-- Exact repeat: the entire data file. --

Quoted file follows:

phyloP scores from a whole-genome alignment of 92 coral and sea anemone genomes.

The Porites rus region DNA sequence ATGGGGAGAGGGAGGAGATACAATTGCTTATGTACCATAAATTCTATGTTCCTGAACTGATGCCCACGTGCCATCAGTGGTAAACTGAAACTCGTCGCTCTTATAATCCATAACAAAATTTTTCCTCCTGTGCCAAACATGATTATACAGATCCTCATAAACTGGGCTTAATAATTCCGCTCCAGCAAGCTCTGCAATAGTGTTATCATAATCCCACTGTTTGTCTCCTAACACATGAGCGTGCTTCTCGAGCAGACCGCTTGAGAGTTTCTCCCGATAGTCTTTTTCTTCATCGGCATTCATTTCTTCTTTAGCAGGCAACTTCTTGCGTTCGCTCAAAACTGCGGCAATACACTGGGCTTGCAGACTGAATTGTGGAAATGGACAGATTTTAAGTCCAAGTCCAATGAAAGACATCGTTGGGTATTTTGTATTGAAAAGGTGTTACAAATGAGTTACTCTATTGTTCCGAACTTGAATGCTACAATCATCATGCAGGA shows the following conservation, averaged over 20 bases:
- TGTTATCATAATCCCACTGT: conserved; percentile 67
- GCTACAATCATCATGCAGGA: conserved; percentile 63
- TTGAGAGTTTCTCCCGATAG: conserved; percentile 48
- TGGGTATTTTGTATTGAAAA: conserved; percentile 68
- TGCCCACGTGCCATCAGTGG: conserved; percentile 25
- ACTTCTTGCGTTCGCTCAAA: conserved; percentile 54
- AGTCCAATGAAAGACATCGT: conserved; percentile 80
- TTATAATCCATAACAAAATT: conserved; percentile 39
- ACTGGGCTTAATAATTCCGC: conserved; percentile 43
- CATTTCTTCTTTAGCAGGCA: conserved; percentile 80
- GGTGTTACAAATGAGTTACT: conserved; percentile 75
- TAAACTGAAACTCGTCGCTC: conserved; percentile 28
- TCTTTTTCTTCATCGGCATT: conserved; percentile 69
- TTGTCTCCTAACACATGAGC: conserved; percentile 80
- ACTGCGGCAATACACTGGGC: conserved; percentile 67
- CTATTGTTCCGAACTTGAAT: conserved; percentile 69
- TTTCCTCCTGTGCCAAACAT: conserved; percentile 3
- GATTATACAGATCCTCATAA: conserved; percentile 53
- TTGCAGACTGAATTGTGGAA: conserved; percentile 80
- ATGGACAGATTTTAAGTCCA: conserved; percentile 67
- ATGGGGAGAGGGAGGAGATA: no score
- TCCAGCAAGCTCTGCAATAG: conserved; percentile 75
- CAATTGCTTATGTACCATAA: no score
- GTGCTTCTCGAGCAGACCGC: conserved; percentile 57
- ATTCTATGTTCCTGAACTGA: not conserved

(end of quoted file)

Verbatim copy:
phyloP scores from a whole-genome alignment of 92 coral and sea anemone genomes.

The Porites rus region DNA sequence ATGGGGAGAGGGAGGAGATACAATTGCTTATGTACCATAAATTCTATGTTCCTGAACTGATGCCCACGTGCCATCAGTGGTAAACTGAAACTCGTCGCTCTTATAATCCATAACAAAATTTTTCCTCCTGTGCCAAACATGATTATACAGATCCTCATAAACTGGGCTTAATAATTCCGCTCCAGCAAGCTCTGCAATAGTGTTATCATAATCCCACTGTTTGTCTCCTAACACATGAGCGTGCTTCTCGAGCAGACCGCTTGAGAGTTTCTCCCGATAGTCTTTTTCTTCATCGGCATTCATTTCTTCTTTAGCAGGCAACTTCTTGCGTTCGCTCAAAACTGCGGCAATACACTGGGCTTGCAGACTGAATTGTGGAAATGGACAGATTTTAAGTCCAAGTCCAATGAAAGACATCGTTGGGTATTTTGTATTGAAAAGGTGTTACAAATGAGTTACTCTATTGTTCCGAACTTGAATGCTACAATCATCATGCAGGA shows the following conservation, averaged over 20 bases:
- TGTTATCATAATCCCACTGT: conserved; percentile 67
- GCTACAATCATCATGCAGGA: conserved; percentile 63
- TTGAGAGTTTCTCCCGATAG: conserved; percentile 48
- TGGGTATTTTGTATTGAAAA: conserved; percentile 68
- TGCCCACGTGCCATCAGTGG: conserved; percentile 25
- ACTTCTTGCGTTCGCTCAAA: conserved; percentile 54
- AGTCCAATGAAAGACATCGT: conserved; percentile 80
- TTATAATCCATAACAAAATT: conserved; percentile 39
- ACTGGGCTTAATAATTCCGC: conserved; percentile 43
- CATTTCTTCTTTAGCAGGCA: conserved; percentile 80
- GGTGTTACAAATGAGTTACT: conserved; percentile 75
- TAAACTGAAACTCGTCGCTC: conserved; percentile 28
- TCTTTTTCTTCATCGGCATT: conserved; percentile 69
- TTGTCTCCTAACACATGAGC: conserved; percentile 80
- ACTGCGGCAATACACTGGGC: conserved; percentile 67
- CTATTGTTCCGAACTTGAAT: conserved; percentile 69
- TTTCCTCCTGTGCCAAACAT: conserved; percentile 3
- GATTATACAGATCCTCATAA: conserved; percentile 53
- TTGCAGACTGAATTGTGGAA: conserved; percentile 80
- ATGGACAGATTTTAAGTCCA: conserved; percentile 67
- ATGGGGAGAGGGAGGAGATA: no score
- TCCAGCAAGCTCTGCAATAG: conserved; percentile 75
- CAATTGCTTATGTACCATAA: no score
- GTGCTTCTCGAGCAGACCGC: conserved; percentile 57
- ATTCTATGTTCCTGAACTGA: not conserved